"A woman will understand when she has grievously misjudged a man due to a prejudiced formed early in their relationship, and will offer her most profound and heartfelt apologies for that misjudgment and try to make reparations. A true man may take such apologies, perhaps as evidence of a girl becoming a woman."
"A man will be steadfast and constant in the pursuit of the woman he loves. He will allow her the time to really know him, and will earn her respect, admiration, esteem and even love through his actions not just to her, but to all people of their acquaintance."
"A woman will do her absolute best to be fair in her judgments and affections, and communicate the true depth of her feelings in a way that leaves no room for doubt."
By this time, Bingley realized that he had just been freely given the path to redemption. He saw that it was time to become the man that Jane Bennett could respect, admire and possibly love for a lifetime. It would indeed be difficult, and would take some time but was this not true of any worthy aspiration? He had the Jane Bennett amiability in abundance perhaps he needed some of the Elizabeth Bennett cleverness and impertinence, and a dash of the Darcy implacable stubbornness. It could be done.
Of course, he was not at all convinced any of this was strictly for his benefit. While she had been talking Elizabeth had slowly walked towards the men, and Darcy had risen from his chair, his eyes wide and staring with something he would guess was half passion and half fear. Never in all their years together had he seen the slightest indication of either emotion in the master of Pemberley.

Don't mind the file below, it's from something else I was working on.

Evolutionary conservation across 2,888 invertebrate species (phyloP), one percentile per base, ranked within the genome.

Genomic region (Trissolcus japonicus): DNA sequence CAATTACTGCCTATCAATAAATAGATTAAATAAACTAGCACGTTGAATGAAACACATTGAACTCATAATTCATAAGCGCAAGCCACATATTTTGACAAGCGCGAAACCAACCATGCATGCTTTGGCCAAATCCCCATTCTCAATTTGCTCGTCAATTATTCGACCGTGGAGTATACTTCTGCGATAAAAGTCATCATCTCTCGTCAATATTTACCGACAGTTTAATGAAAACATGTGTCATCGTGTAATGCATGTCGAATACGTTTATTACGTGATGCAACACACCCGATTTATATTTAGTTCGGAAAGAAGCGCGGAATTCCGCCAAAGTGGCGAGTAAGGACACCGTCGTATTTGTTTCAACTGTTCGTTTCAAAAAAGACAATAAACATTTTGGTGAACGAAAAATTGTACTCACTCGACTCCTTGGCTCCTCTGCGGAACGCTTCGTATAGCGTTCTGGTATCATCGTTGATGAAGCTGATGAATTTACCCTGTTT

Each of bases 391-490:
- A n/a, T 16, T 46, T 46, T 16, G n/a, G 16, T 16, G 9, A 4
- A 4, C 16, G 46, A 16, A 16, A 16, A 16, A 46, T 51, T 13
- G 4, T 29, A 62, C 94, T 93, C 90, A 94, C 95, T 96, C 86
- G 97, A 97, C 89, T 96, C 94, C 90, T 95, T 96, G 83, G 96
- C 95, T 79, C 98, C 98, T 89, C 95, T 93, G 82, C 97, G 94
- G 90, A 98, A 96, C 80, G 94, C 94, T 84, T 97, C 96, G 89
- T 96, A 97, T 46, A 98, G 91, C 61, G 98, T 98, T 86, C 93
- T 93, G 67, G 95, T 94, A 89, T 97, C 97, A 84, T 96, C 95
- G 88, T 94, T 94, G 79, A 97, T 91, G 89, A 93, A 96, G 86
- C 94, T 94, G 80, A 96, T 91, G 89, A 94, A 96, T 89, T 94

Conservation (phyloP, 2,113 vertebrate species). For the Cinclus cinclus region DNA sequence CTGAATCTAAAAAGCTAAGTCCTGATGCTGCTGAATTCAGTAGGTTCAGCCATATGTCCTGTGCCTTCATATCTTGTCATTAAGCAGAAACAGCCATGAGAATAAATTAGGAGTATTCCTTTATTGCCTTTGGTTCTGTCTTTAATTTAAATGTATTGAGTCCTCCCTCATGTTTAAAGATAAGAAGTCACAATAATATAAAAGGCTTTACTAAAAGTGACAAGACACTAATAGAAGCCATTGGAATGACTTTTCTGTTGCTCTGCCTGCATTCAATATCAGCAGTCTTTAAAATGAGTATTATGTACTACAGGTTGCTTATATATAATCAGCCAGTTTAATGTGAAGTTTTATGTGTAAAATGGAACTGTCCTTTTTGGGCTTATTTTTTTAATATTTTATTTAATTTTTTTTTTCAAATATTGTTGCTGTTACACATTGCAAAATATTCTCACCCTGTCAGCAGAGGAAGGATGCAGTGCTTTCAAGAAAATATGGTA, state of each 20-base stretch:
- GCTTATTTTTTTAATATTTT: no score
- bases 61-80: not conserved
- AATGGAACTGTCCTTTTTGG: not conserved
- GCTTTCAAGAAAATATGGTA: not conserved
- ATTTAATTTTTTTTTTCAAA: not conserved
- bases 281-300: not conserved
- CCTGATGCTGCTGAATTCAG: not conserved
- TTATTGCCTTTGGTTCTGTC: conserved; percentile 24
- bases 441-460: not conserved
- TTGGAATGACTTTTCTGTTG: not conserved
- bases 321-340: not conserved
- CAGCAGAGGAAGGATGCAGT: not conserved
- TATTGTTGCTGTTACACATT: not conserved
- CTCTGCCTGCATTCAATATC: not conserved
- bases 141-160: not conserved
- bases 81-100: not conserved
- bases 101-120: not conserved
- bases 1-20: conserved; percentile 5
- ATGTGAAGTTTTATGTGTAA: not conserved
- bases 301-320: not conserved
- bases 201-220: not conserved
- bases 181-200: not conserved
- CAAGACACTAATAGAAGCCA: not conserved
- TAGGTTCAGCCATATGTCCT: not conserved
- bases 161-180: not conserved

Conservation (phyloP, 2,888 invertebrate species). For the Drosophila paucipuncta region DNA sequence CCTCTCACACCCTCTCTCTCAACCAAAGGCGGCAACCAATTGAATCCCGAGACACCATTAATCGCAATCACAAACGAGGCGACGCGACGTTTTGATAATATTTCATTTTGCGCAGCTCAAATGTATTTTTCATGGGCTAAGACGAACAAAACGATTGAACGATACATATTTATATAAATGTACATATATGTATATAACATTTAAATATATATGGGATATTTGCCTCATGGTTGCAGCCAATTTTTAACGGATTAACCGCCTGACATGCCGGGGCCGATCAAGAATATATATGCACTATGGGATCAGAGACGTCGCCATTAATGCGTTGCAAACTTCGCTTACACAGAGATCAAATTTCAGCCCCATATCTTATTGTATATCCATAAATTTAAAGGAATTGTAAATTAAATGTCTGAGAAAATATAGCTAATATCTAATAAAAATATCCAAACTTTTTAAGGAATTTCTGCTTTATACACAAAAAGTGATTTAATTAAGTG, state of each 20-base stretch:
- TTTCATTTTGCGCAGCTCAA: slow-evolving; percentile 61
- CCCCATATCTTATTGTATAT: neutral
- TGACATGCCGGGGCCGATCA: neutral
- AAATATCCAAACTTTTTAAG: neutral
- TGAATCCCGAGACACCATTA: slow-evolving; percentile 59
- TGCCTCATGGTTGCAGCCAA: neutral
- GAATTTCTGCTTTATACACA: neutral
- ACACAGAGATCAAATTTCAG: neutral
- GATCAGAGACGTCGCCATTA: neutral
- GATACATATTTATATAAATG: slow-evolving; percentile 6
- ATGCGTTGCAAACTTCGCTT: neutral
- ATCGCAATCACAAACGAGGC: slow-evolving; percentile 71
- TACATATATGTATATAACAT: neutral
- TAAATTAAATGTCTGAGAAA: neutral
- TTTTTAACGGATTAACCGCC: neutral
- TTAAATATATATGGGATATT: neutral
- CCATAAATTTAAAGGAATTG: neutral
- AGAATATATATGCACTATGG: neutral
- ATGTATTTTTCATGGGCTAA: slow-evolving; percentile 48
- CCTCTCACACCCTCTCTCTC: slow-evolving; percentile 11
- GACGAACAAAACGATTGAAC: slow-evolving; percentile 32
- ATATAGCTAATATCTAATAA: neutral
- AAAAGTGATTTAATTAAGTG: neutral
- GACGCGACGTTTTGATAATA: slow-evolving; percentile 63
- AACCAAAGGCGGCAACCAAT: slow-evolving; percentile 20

When Elizabeth finished her last word, she was standing less than a pace in front of Darcy, nearly touching, with both parties looking in each others' eyes with the most intense look.
"The best of men will do everything within their power to protect those they love and their families. They will perform any task, pay any cost and suffer any mortification to achieve this, without expecting thanks or reward. They will accept the heartfelt thanks of those they have protected, and will understand that that thanks comes partly from gratitude, but mostly from respect, admiration and love."
The couple now stood but inches apart. Elizabeth was standing on her toes staring into Darcy's eyes, with her hands tightly gripping his lapel without her knowledge. Darcy's hand was similarly resting on the curve of her back. The rest of the room stood in breathless anticipation.
Mr. Bennett happened in from the library just in time to hear the last half of what Elizabeth had said. Jane and Mrs. Bennett had also returned, although Mrs. Bennett was for the first time in her life completely silent, mesmerized by the drama.
Very softly so softly almost none could hear, Elizabeth whispered the last thing she had to say
"Yes, I will."
This left room for only one possible reply.
"Miss Elizabeth Bennett, love of my life, would you do me the great honor of becoming my wife."